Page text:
Professor to Discuss New Book on Global Trade in Services

November 15, 2011 Brad Jensen
“Global Trade in Services: Fear, Facts, and Offshoring” Urges the U.S. to Embrace Services Trade As It Develops Future Policy and Seeks to Rebalance Global Economy
 
WHAT:        
Georgetown University McDonough School of Business Professor of International Business and Economics J. Bradford Jensen will discuss his book Global Trade in Services: Fear, Facts, and Offshoring at a breakfast hosted by the Georgetown Center for Business and Public Policy. The event also will include remarks from Christine Bliss, assistant U.S. trade representative for services and investment.
 
Jensen’s research outlined in Global Trade in Services urges the United States to embrace trade in services and push aggressively for services trade liberalization. The book was published in September 2011 by the Peterson Institute for International Economics, where Jensen also is a senior fellow.
 
 
WHEN:        
Thursday, November 17, 2011, 9 to 10:30 a.m.
 
WHERE:      
Georgetown University McDonough School of Business
37th & O Streets, NW
Rafik B. Hariri Building, Fisher Colloquium
Washington, D.C.
 
RSVP: 
 
Media interested in covering the event should contact Teresa Mannix, director of media relations, at (202) 687-4080 or tmm53@georgetown.edu.
 
ABOUT THE BOOK:
Global Trade in Services explains the poorly understood phenomenon of services outsourcing, which includes such industries as architecture, engineering, and consulting. Jensen develops the most detailed and robust portrait available on the size, scope, and potential impact of opening trade in services on the U.S. economy.
 
The common fear is that jobs will be lost to lower-paid workers in other countries. To the contrary, because service-sector jobs require highly skilled workers, the United States is likely to retain these high-wage jobs according to Jensen. He finds that despite U.S. comparative advantage in service activities, service firms’ export participation lags that of manufacturing firms. Jensen evaluates the impediments to services trade and finds evidence that there is considerable room for liberalization – or the easing of rules and regulations that impede services trade – especially among large, fast-growing developing economies like Brazil, Russia, India, and China.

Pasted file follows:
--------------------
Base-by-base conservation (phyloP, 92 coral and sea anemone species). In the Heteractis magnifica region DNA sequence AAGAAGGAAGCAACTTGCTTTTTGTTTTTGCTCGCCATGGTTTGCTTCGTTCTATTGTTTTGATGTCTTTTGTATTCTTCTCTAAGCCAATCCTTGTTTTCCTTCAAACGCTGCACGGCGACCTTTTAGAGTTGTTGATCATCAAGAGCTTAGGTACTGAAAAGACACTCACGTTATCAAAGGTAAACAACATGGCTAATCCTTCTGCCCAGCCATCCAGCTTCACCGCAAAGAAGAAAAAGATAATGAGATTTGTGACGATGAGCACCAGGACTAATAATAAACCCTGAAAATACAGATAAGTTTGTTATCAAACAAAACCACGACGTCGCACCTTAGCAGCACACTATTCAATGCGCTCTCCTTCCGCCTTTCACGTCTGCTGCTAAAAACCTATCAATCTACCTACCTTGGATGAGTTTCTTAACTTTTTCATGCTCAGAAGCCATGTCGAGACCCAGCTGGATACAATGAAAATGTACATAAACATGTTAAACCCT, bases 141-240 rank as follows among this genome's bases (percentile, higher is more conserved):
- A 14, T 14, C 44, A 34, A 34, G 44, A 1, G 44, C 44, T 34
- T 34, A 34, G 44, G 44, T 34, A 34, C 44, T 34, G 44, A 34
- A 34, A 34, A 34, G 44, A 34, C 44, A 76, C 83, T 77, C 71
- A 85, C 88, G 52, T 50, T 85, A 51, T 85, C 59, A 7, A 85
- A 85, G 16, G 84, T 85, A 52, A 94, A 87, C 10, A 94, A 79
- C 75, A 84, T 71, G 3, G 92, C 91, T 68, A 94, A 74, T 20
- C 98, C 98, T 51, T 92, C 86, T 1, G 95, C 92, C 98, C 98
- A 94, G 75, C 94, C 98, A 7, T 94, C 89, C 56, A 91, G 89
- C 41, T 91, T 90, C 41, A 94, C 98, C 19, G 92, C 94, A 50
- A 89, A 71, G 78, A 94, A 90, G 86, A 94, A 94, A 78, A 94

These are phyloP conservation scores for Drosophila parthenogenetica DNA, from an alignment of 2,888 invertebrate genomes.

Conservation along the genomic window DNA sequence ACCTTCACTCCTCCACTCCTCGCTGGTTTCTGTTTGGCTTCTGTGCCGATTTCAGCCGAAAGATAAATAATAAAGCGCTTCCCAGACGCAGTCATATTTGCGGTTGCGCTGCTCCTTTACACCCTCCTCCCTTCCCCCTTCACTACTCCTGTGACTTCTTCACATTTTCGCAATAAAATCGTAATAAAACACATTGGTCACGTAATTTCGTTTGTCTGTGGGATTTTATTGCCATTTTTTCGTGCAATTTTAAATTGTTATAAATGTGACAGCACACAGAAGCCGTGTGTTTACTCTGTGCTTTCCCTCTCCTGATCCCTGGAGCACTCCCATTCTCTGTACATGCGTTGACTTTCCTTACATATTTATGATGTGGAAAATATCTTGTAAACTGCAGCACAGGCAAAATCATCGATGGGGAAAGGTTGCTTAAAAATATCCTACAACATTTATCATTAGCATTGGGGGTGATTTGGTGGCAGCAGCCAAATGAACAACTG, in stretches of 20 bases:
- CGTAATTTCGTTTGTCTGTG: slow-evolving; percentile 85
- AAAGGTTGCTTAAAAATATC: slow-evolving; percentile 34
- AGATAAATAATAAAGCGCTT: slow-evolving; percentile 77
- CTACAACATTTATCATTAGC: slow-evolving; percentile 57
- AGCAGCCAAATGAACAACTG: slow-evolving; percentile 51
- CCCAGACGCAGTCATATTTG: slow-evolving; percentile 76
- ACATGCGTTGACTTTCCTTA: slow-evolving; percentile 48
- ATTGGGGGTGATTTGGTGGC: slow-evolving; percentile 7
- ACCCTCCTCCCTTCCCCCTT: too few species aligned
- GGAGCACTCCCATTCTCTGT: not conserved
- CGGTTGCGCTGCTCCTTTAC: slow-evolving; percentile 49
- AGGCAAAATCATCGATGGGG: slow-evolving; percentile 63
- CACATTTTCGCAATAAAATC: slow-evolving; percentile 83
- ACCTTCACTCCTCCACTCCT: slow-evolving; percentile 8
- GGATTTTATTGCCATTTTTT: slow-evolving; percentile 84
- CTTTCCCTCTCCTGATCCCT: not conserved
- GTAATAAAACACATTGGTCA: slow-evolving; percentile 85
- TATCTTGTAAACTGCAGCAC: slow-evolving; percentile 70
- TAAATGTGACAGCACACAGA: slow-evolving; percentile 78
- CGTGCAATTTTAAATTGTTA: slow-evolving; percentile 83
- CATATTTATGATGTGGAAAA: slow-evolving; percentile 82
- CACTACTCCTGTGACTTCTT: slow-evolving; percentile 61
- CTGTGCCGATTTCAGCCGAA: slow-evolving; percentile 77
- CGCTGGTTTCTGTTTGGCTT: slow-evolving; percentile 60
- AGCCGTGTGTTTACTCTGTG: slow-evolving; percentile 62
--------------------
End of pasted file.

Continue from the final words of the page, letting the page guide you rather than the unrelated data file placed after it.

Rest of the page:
Because other advanced economies have similar comparative advantage in service, he argues that the United States should join with the European Union and other advanced economies to encourage the large, fast-growing developing economies to liberalize their service sectors through multilateral negotiations in the General Agreement on Trade Services and the Government Procurement Agreement. Jensen notes that the coming global infrastructure building boom is of historic proportions and provides an enormous opportunity for U.S. service firms if the proper policies are in place.
 
ABOUT THE AUTHOR:
J. Bradford Jensen is a professor of international business and economics at the McDonough School of Business at Georgetown University, a senior fellow at the Peterson Institute for International Economics, and a research associate of the National Bureau of Economic Research. He also is a senior policy scholar at Georgetown’s Center for Business and Public Policy. His work focuses on the relationship between international trade and investment and firm performance.
 
Jensen’s research has been supported by the National Science Foundation, the Alfred P. Sloan Foundation, and the John D. and Catherine T. MacArthur Foundation. He has authored articles published in such scholarly journals as the American Economic Review, Review of Economics and Statistics, Journal of International Economics, Journal of Monetary Economics, and Harvard Business Review. Jensen’s research has been cited in the popular press, most recently by the Economist, Wall Street Journal, New York Times, Fortune, and Businessweek.
 
Prior to joining Georgetown in 2007, Jensen served as deputy director at the Peterson Institute. He also has served as the director of the Center for Economic Studies at the U.S. Census Bureau, on the faculty at Carnegie Mellon University, and as a visiting professor at the Tuck School of Business at Dartmouth College. Jensen received a Ph.D. in economics from Stanford University and a B.A. from Kalamazoo College.

About Georgetown University’s McDonough School of Business
Georgetown University’s McDonough School of Business is a premier business school located at the center of world politics and business in Washington, D.C. Some 1,400 undergraduates, 1,000 MBA students, and 1,200 participants in executive education programs study business with an intensive focus on leadership and a global perspective. Founded in 1957, the business school today resides in the new Rafik B. Hariri Building, a state-of-the-art facility that blends the tradition of Georgetown University with forward-thinking functionality. For more information about Georgetown’s McDonough School of Business, visit http://msb.georgetown.edu.
 
About the Georgetown Center for Business and Public Policy  
The Georgetown Center for Business and Public Policy is an academic, non-partisan research center whose mission is to engage scholars, business people, and policymakers in relevant inquiries and dialogue to impact key business, economic, and public policy issues confronting businesses today. Housed in Georgetown University’s McDonough School of Business, the Center was created in 2002 to encourage thoughtful discussion and to document and disseminate knowledge on a range of issues in the public interest. For more information, visit http://cbpp.georgetown.edu.